One of the limitations of this analysis is that several of the subgroups were small and the analysis was post hoc. They do not rule out the possibility that there are specific phenotypes of COPD patients that might respond better than average to dual bronchodilation. As well, the primary studies of this analysis were 6 months in duration, a short time period over which to evaluate some outcomes such as exacerbations. Nonetheless, it is reassuring that most of the categories and groups of patients studied were benefited by this treatment. This finding supports the general recommendation that the combination of LABA and LAMA may be an alternative choice for prescribers so that patients in GOLD groups B, C, or D could leverage the full benefit of such a combination.
The authors were assisted in the preparation of the manuscript by Santanu Sannigrahi and Kevin Roche (Novartis). Writing support was funded by the study sponsor, Novartis. Employees of the sponsor (HC, HH, RF and DB) were involved in the conception and design of the studies, acquisition of data and analysis and interpretation of data, and developed the manuscript.
Declaration of Interest
KRC, in the last 3 years, has received compensation for consulting with Almirall, Boehringer Ingelheim, CSL Behring, GlaxoSmithKline, Merck Frosst, Novartis, Takeda, Pfizer, Roche, Schering Plough and Grifols; has undertaken research funded by AstraZeneca, Boehringer Ingelheim, CSL Behring, Forest Labs, GlaxoSmithKline, Novartis, Roche, Takeda and Grifols; and has participated in continuing medical education activities sponsored in whole or in part by AstraZeneca, Boehringer Ingelheim, GlaxoSmithKline, Grifols, Merck Frosst, Novartis, Takeda and Pfizer. He is participating in research funded by the Canadian Institutes of Health Research operating grant entitled Canadian Cohort Obstructive Lung Disease (CanCOLD). He holds the GSK-CIHR Research Chair in Respiratory Health Care Delivery at the University Health Network, Toronto, Canada.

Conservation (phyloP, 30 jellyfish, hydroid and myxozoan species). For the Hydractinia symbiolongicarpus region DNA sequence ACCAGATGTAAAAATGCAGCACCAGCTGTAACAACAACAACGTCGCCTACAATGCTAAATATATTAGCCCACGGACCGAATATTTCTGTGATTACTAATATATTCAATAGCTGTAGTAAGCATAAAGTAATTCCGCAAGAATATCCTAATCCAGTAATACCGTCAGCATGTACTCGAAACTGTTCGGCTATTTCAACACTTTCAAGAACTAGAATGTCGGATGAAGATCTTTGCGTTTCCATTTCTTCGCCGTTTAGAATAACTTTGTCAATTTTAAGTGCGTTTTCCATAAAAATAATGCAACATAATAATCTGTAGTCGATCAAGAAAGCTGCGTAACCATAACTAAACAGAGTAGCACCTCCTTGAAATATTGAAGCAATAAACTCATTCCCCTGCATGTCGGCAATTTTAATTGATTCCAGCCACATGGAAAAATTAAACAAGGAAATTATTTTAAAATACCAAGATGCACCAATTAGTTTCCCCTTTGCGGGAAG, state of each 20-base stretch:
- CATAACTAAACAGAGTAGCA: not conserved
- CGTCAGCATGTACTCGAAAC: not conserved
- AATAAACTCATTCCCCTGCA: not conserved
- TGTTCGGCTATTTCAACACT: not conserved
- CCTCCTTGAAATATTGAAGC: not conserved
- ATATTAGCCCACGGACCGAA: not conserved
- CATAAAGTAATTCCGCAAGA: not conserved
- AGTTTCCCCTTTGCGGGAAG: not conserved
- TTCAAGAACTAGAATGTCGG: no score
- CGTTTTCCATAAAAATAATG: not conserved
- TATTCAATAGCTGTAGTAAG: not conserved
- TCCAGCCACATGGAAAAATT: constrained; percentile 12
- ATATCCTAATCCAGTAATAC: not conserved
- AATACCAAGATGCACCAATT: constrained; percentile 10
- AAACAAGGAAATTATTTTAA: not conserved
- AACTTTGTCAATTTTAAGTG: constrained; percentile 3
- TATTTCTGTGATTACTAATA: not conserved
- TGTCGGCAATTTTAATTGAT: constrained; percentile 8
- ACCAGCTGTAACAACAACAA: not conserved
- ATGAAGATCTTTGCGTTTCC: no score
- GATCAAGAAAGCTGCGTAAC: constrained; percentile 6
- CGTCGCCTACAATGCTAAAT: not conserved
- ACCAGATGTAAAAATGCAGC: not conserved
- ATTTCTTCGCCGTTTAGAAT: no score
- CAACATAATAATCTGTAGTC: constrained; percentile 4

EDB has served as a consultant to AlkAbello, Almirall, Cephalon, Hoffman la Roche, ICON and MS Consulting Group; been on advisory boards for Almirall, AstraZeneca, Boehringer Ingelheim, Elevation Pharma, Forest, GlaxoSmithKline, Merck, Napp, Novartis and Nycomed; and received lecture fees from AlkAbello, AstraZeneca, Boehringer Ingelheim, Chiesi, GlaxoSmithKline, Novartis, Pfizer and Takeda; and his institution has received remuneration for participation in clinical trials sponsored by Actelion, Aeras, Almirall, AstraZeneca, Boehringer Ingelheim, Forest, GlaxoSmithKline, Hoffman La Roche, Merck, Novartis, Takeda and TEVA.
HC,HH, RF and DB are employees of Novartis and have no other conflicts of interest.